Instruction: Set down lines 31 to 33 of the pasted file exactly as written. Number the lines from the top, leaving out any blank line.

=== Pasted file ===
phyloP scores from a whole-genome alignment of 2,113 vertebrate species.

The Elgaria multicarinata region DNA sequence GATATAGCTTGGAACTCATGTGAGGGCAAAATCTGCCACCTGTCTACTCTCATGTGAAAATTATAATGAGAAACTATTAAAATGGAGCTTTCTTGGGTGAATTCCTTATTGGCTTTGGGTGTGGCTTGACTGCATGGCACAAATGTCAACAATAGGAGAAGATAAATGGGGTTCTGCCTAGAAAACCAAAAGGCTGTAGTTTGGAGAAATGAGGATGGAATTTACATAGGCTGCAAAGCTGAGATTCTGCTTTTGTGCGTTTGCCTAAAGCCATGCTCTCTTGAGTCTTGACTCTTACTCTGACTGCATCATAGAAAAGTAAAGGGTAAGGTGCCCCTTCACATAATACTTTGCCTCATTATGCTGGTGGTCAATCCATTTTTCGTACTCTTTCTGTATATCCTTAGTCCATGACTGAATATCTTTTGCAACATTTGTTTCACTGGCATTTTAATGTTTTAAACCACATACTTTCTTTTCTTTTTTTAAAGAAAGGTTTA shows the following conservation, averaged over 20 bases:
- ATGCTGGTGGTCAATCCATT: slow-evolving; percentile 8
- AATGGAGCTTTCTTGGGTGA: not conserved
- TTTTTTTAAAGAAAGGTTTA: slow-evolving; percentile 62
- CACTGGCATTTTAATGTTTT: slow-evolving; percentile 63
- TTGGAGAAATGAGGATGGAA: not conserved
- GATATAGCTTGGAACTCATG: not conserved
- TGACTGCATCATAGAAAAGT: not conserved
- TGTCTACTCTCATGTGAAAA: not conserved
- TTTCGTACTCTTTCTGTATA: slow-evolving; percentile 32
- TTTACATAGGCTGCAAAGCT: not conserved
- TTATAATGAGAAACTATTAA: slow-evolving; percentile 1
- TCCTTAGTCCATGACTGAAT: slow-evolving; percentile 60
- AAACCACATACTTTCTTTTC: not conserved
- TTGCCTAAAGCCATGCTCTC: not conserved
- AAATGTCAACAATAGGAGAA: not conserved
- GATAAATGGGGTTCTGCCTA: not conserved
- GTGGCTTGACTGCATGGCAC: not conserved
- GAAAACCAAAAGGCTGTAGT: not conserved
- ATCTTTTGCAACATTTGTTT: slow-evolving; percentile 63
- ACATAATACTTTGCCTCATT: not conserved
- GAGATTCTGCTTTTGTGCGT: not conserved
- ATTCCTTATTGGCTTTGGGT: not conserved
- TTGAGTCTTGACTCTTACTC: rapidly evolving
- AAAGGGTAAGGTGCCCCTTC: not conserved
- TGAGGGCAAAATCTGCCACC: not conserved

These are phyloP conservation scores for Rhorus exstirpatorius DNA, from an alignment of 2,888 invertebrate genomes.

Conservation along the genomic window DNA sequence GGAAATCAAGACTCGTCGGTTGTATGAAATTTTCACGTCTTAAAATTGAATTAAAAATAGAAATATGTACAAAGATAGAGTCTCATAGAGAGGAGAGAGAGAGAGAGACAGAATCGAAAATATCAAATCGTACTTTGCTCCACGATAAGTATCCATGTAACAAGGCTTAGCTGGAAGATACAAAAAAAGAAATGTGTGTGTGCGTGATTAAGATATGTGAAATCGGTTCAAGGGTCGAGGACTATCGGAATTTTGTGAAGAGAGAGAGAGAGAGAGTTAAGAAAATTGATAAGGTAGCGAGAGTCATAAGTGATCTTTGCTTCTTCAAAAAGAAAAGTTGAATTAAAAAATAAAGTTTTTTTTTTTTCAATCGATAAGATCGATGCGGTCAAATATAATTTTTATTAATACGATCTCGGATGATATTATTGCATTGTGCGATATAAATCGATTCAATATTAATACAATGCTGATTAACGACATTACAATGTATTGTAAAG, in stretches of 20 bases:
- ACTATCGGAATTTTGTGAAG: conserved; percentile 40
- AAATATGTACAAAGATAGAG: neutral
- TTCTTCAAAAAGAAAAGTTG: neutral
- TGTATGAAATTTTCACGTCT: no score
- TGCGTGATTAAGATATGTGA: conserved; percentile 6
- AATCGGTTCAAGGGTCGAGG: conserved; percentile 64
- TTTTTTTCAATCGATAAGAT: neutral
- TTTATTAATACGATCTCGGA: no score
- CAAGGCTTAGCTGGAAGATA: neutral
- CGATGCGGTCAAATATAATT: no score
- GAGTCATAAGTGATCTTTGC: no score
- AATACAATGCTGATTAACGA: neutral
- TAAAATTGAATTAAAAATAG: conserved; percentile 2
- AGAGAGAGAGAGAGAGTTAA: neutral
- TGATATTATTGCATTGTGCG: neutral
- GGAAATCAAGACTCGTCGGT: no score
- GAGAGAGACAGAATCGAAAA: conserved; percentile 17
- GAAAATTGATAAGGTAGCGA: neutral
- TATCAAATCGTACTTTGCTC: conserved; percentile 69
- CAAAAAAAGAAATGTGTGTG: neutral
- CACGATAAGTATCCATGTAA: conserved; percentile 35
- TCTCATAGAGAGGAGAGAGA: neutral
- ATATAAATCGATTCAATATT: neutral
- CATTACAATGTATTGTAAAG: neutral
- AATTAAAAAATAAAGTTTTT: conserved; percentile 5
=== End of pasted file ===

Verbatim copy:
- AAATATGTACAAAGATAGAG: neutral
- TTCTTCAAAAAGAAAAGTTG: neutral
- TGTATGAAATTTTCACGTCT: no score